Is this the prettiest portrait of who the United States is?

 

Here we go again.  The good old death penalty has reared its ugly head here in the United States in horrific fashion.

The Associated Press  headline read: “Okla. inmate dies of heart attack in botched execution”

The story recounted how, using a new, untested, lethal injection drug resulted in Clayton Lockett “writhing and clenching his teeth on the gurney Tuesday, leading prison officials to halt the proceedings before the inmate’s eventual death from a heart attack.”

It went on to say that “The blinds were eventually lowered to prevent those in the viewing gallery from watching what was happening in the death chamber, and the state’s top prison official eventually called a halt to the proceedings.”

“It was a horrible thing to witness. This was totally botched,” said Lockett’s attorney, David Autry.

Oh, so many thoughts are dancing around in my mind.  I think of how Christians have been told to leave the old ways behind (old testament, an eye for an eye) and

“Ye have heard that it hath been said, Thou shalt love thy neighbour, and hate thine enemy. 

But I say unto you, Love your enemies, bless them that curse you, do good to them that hate you, and pray for them which despitefully use you, and persecute you.”

Then I move into  CWG mode with excerpts from “Conversations With God, Book 1”

“Should societies use killing as a response to those who violate behavioral codes?  . . . Is there a difference between killing and murder? . . .

Society would have you believe that killing to punish those who commit certain offenses (these have changed through the years) is perfectly defensible.  In fact, society must have you take its word for it in order to exist as an entity of power.  . . .

Do you believe these positions are correct?  Have you taken another’s word for it?  What does your Self have to say?  There is no “right” or “wrong” in these matters.  But by your decisions you paint a portrait of Who You Are.  . . .”

It is the last statement that jumps out at me.

“But by your decisions you paint a portrait of Who You Are.  . . .”

The United States paints, at best, a confusing portrait of who it is, and the rest of the world wants us to make up our minds, and is doing its part to help us make a decision.  How?  They are refusing to sell us the drugs required to execute.

As a recent New York Post article put it:

“EU nations are notorious for disagreeing on just about everything when it comes to common policy, but they all strongly — and proudly — agree on one thing: abolishing capital punishment.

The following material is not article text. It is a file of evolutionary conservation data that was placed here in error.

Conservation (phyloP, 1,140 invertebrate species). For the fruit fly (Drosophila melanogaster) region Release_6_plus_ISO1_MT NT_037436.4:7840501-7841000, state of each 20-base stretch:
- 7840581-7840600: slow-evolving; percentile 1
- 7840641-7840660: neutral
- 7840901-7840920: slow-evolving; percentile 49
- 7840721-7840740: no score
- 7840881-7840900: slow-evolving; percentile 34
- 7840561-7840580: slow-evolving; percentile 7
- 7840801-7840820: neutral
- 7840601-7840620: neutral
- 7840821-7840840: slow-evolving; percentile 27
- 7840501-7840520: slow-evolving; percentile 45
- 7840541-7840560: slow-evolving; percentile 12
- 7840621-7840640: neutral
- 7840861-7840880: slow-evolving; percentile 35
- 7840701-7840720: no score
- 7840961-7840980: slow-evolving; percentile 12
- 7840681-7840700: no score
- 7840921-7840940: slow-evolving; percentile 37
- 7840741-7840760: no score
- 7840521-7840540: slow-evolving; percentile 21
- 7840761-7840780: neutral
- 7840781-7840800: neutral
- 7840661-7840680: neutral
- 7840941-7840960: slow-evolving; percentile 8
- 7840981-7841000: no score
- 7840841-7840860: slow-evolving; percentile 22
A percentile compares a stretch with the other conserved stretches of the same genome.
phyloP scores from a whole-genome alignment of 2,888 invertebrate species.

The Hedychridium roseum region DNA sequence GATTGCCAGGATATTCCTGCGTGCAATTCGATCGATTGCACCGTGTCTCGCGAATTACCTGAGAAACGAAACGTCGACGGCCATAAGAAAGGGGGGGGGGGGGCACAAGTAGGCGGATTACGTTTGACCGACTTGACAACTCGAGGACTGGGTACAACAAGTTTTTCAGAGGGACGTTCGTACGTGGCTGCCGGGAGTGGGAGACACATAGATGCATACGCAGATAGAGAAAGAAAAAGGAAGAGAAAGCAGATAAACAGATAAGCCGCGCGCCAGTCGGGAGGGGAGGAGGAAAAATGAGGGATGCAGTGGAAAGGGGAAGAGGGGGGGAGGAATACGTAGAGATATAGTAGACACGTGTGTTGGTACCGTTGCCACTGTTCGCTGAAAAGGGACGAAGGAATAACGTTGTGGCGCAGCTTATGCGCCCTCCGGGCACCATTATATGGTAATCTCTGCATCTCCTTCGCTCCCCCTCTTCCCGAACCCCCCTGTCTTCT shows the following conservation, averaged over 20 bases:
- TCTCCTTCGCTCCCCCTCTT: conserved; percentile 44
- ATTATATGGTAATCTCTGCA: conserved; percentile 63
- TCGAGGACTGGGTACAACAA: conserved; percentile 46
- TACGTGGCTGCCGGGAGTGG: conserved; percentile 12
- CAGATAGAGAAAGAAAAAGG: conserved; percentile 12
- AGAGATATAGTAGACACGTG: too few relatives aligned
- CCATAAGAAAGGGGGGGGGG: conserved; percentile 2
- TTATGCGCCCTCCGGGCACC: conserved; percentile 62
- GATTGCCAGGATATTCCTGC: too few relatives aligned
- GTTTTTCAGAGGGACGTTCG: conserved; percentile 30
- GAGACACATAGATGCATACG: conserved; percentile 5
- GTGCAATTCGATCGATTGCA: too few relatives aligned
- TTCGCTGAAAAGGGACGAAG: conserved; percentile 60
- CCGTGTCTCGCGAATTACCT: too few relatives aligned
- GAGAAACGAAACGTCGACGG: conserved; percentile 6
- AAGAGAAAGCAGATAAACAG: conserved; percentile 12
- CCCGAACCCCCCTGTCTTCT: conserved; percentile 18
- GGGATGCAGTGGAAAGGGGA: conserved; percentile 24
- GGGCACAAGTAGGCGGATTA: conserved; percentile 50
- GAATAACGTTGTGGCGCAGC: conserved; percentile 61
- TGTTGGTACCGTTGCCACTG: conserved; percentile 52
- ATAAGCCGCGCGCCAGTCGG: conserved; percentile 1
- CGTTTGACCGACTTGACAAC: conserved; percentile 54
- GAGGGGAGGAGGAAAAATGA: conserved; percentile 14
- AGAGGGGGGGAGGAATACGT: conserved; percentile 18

Europe saw totalitarian regimes abuse the death penalty as recently as the 20th century, and public opinion across the bloc is therefore staunchly opposed to it.

The EU’s uncompromising stance has set off a cat-and-mouse game, with U.S. corrections departments devising new ways to carry out lethal injections only to hit updated export restrictions within months.”

“Our political task is to push for an abolition of the death penalty, not facilitate its procedure,” said Barba Lochbihler, chairwoman of the European Parliament’s subcommittee on human rights.

The United States seems to not see that it is in violation of Human Rights.

I think that anyone who is for the death penalty must ask themselves these questions:

If the blinds had to be “eventually lowered to prevent those in the viewing gallery from watching what was happening in the death chamber”,  what does that say about the “rightness” of what was going on behind those blinds?

What makes this kind of killing somehow more “wrong” than with the other death cocktail?

Might there be something about ourselves, and our connection to everyone that we deny whenever we  rationalize the taking of another life, for whatever reason?  What is the death penalty really about?

Why keep testing for the best way to kill someone rather investing in how to allow someone to live a life in which they would never even think of killing?

What portrait are we painting of ourselves as individuals, and as a nation?

 

(Therese Wilson is a published poet, and is the administrator of, and Spiritual Helper at, the global website at www.cwghelpingoutreach.com  She may be contacted at: Therese@TheGlobalConversation.com.)

 

 

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  • Michael L

    What would they be (never thinking of killing).
    Torture that person as he had visited his victim.
    Hmm same energy usually doesn’t work.
    Having a massive reeducation program to change the rapist/murder from never having the feelings he has. Ahh those feelings, they just by passes the logical brain for sure.

    I would say , my feeling about this is……Family and community group hugs, to emphasize that we are not separate and can trust our family and our selves.
    Everything else will spring from that unity!!

  • “Why keep testing for the best way to kill someone rather investing in how to allow someone to live a life in which they would never even think of killing?”

    That would be a more evolved, enlightened society, & if that’s what we desire, (I think it is) we ask that question & seek, visualize and allow that vision to manifest in a delightful way.

    Those who hurt, hurt. So heal the hurt as best we can, even if not entirely successful all the time, we are moving the energy in a better direction & that should be our goal, always.